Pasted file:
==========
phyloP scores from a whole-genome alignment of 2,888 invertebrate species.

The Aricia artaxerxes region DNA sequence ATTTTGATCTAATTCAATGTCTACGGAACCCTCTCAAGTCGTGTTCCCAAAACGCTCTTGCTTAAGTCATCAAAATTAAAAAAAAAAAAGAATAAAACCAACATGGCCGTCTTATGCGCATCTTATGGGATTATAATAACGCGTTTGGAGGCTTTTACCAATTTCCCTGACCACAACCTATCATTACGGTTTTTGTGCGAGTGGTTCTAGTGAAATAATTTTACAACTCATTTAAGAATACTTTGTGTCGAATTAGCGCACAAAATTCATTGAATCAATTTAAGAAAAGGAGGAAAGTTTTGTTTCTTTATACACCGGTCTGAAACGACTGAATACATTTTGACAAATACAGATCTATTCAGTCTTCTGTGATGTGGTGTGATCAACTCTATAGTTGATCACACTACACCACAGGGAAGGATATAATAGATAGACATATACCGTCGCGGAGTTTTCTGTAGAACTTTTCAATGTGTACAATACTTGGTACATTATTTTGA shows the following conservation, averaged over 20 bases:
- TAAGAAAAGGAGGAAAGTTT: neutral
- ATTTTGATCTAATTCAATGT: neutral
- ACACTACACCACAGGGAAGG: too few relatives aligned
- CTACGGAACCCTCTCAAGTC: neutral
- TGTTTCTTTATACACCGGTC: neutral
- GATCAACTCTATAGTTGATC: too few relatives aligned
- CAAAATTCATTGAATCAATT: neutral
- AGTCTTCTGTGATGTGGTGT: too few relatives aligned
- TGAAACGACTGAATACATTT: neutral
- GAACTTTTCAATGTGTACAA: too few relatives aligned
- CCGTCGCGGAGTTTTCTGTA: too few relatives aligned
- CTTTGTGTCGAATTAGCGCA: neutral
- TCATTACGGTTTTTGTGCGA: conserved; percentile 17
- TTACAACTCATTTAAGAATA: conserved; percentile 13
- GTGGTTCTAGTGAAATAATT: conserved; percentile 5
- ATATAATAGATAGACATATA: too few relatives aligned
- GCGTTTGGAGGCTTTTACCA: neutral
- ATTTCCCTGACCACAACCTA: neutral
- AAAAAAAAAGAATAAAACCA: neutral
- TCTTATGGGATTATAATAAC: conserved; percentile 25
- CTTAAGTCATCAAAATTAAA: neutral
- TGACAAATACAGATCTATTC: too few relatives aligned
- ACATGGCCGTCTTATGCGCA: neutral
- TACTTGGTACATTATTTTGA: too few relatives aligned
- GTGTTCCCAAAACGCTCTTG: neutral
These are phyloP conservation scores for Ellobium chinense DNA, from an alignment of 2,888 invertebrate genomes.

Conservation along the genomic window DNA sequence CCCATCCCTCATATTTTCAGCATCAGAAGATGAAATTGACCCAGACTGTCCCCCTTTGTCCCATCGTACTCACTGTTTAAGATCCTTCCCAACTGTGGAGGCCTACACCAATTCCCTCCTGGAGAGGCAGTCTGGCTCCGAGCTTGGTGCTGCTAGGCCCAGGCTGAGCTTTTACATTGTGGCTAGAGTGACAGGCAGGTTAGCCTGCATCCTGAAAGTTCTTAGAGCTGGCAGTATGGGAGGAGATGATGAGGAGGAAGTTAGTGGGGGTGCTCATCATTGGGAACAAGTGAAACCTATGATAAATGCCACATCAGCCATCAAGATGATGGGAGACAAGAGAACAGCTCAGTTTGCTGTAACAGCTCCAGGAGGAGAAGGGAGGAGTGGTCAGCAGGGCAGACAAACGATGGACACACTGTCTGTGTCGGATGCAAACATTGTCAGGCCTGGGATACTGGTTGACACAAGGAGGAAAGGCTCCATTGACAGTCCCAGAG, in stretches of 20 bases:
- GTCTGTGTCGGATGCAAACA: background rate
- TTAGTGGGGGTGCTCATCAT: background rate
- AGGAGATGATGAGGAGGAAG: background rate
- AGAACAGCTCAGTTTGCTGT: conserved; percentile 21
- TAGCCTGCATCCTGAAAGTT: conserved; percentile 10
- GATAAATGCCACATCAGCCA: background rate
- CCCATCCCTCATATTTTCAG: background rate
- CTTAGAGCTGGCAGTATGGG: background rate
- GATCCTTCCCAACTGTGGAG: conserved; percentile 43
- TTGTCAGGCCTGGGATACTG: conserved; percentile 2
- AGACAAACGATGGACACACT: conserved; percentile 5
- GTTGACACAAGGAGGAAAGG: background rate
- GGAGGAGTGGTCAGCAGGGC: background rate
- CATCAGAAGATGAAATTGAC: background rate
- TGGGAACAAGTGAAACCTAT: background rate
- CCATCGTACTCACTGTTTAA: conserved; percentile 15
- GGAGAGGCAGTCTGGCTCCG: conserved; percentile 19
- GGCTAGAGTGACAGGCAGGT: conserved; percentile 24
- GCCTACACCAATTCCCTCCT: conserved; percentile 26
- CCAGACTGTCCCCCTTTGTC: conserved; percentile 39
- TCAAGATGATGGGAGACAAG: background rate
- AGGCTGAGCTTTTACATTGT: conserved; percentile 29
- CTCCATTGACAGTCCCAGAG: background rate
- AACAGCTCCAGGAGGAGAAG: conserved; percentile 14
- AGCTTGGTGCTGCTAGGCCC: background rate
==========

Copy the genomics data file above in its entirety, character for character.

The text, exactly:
phyloP scores from a whole-genome alignment of 2,888 invertebrate species.

The Aricia artaxerxes region DNA sequence ATTTTGATCTAATTCAATGTCTACGGAACCCTCTCAAGTCGTGTTCCCAAAACGCTCTTGCTTAAGTCATCAAAATTAAAAAAAAAAAAGAATAAAACCAACATGGCCGTCTTATGCGCATCTTATGGGATTATAATAACGCGTTTGGAGGCTTTTACCAATTTCCCTGACCACAACCTATCATTACGGTTTTTGTGCGAGTGGTTCTAGTGAAATAATTTTACAACTCATTTAAGAATACTTTGTGTCGAATTAGCGCACAAAATTCATTGAATCAATTTAAGAAAAGGAGGAAAGTTTTGTTTCTTTATACACCGGTCTGAAACGACTGAATACATTTTGACAAATACAGATCTATTCAGTCTTCTGTGATGTGGTGTGATCAACTCTATAGTTGATCACACTACACCACAGGGAAGGATATAATAGATAGACATATACCGTCGCGGAGTTTTCTGTAGAACTTTTCAATGTGTACAATACTTGGTACATTATTTTGA shows the following conservation, averaged over 20 bases:
- TAAGAAAAGGAGGAAAGTTT: neutral
- ATTTTGATCTAATTCAATGT: neutral
- ACACTACACCACAGGGAAGG: too few relatives aligned
- CTACGGAACCCTCTCAAGTC: neutral
- TGTTTCTTTATACACCGGTC: neutral
- GATCAACTCTATAGTTGATC: too few relatives aligned
- CAAAATTCATTGAATCAATT: neutral
- AGTCTTCTGTGATGTGGTGT: too few relatives aligned
- TGAAACGACTGAATACATTT: neutral
- GAACTTTTCAATGTGTACAA: too few relatives aligned
- CCGTCGCGGAGTTTTCTGTA: too few relatives aligned
- CTTTGTGTCGAATTAGCGCA: neutral
- TCATTACGGTTTTTGTGCGA: conserved; percentile 17
- TTACAACTCATTTAAGAATA: conserved; percentile 13
- GTGGTTCTAGTGAAATAATT: conserved; percentile 5
- ATATAATAGATAGACATATA: too few relatives aligned
- GCGTTTGGAGGCTTTTACCA: neutral
- ATTTCCCTGACCACAACCTA: neutral
- AAAAAAAAAGAATAAAACCA: neutral
- TCTTATGGGATTATAATAAC: conserved; percentile 25
- CTTAAGTCATCAAAATTAAA: neutral
- TGACAAATACAGATCTATTC: too few relatives aligned
- ACATGGCCGTCTTATGCGCA: neutral
- TACTTGGTACATTATTTTGA: too few relatives aligned
- GTGTTCCCAAAACGCTCTTG: neutral
These are phyloP conservation scores for Ellobium chinense DNA, from an alignment of 2,888 invertebrate genomes.

Conservation along the genomic window DNA sequence CCCATCCCTCATATTTTCAGCATCAGAAGATGAAATTGACCCAGACTGTCCCCCTTTGTCCCATCGTACTCACTGTTTAAGATCCTTCCCAACTGTGGAGGCCTACACCAATTCCCTCCTGGAGAGGCAGTCTGGCTCCGAGCTTGGTGCTGCTAGGCCCAGGCTGAGCTTTTACATTGTGGCTAGAGTGACAGGCAGGTTAGCCTGCATCCTGAAAGTTCTTAGAGCTGGCAGTATGGGAGGAGATGATGAGGAGGAAGTTAGTGGGGGTGCTCATCATTGGGAACAAGTGAAACCTATGATAAATGCCACATCAGCCATCAAGATGATGGGAGACAAGAGAACAGCTCAGTTTGCTGTAACAGCTCCAGGAGGAGAAGGGAGGAGTGGTCAGCAGGGCAGACAAACGATGGACACACTGTCTGTGTCGGATGCAAACATTGTCAGGCCTGGGATACTGGTTGACACAAGGAGGAAAGGCTCCATTGACAGTCCCAGAG, in stretches of 20 bases:
- GTCTGTGTCGGATGCAAACA: background rate
- TTAGTGGGGGTGCTCATCAT: background rate
- AGGAGATGATGAGGAGGAAG: background rate
- AGAACAGCTCAGTTTGCTGT: conserved; percentile 21
- TAGCCTGCATCCTGAAAGTT: conserved; percentile 10
- GATAAATGCCACATCAGCCA: background rate
- CCCATCCCTCATATTTTCAG: background rate
- CTTAGAGCTGGCAGTATGGG: background rate
- GATCCTTCCCAACTGTGGAG: conserved; percentile 43
- TTGTCAGGCCTGGGATACTG: conserved; percentile 2
- AGACAAACGATGGACACACT: conserved; percentile 5
- GTTGACACAAGGAGGAAAGG: background rate
- GGAGGAGTGGTCAGCAGGGC: background rate
- CATCAGAAGATGAAATTGAC: background rate
- TGGGAACAAGTGAAACCTAT: background rate
- CCATCGTACTCACTGTTTAA: conserved; percentile 15
- GGAGAGGCAGTCTGGCTCCG: conserved; percentile 19
- GGCTAGAGTGACAGGCAGGT: conserved; percentile 24
- GCCTACACCAATTCCCTCCT: conserved; percentile 26
- CCAGACTGTCCCCCTTTGTC: conserved; percentile 39
- TCAAGATGATGGGAGACAAG: background rate
- AGGCTGAGCTTTTACATTGT: conserved; percentile 29
- CTCCATTGACAGTCCCAGAG: background rate
- AACAGCTCCAGGAGGAGAAG: conserved; percentile 14
- AGCTTGGTGCTGCTAGGCCC: background rate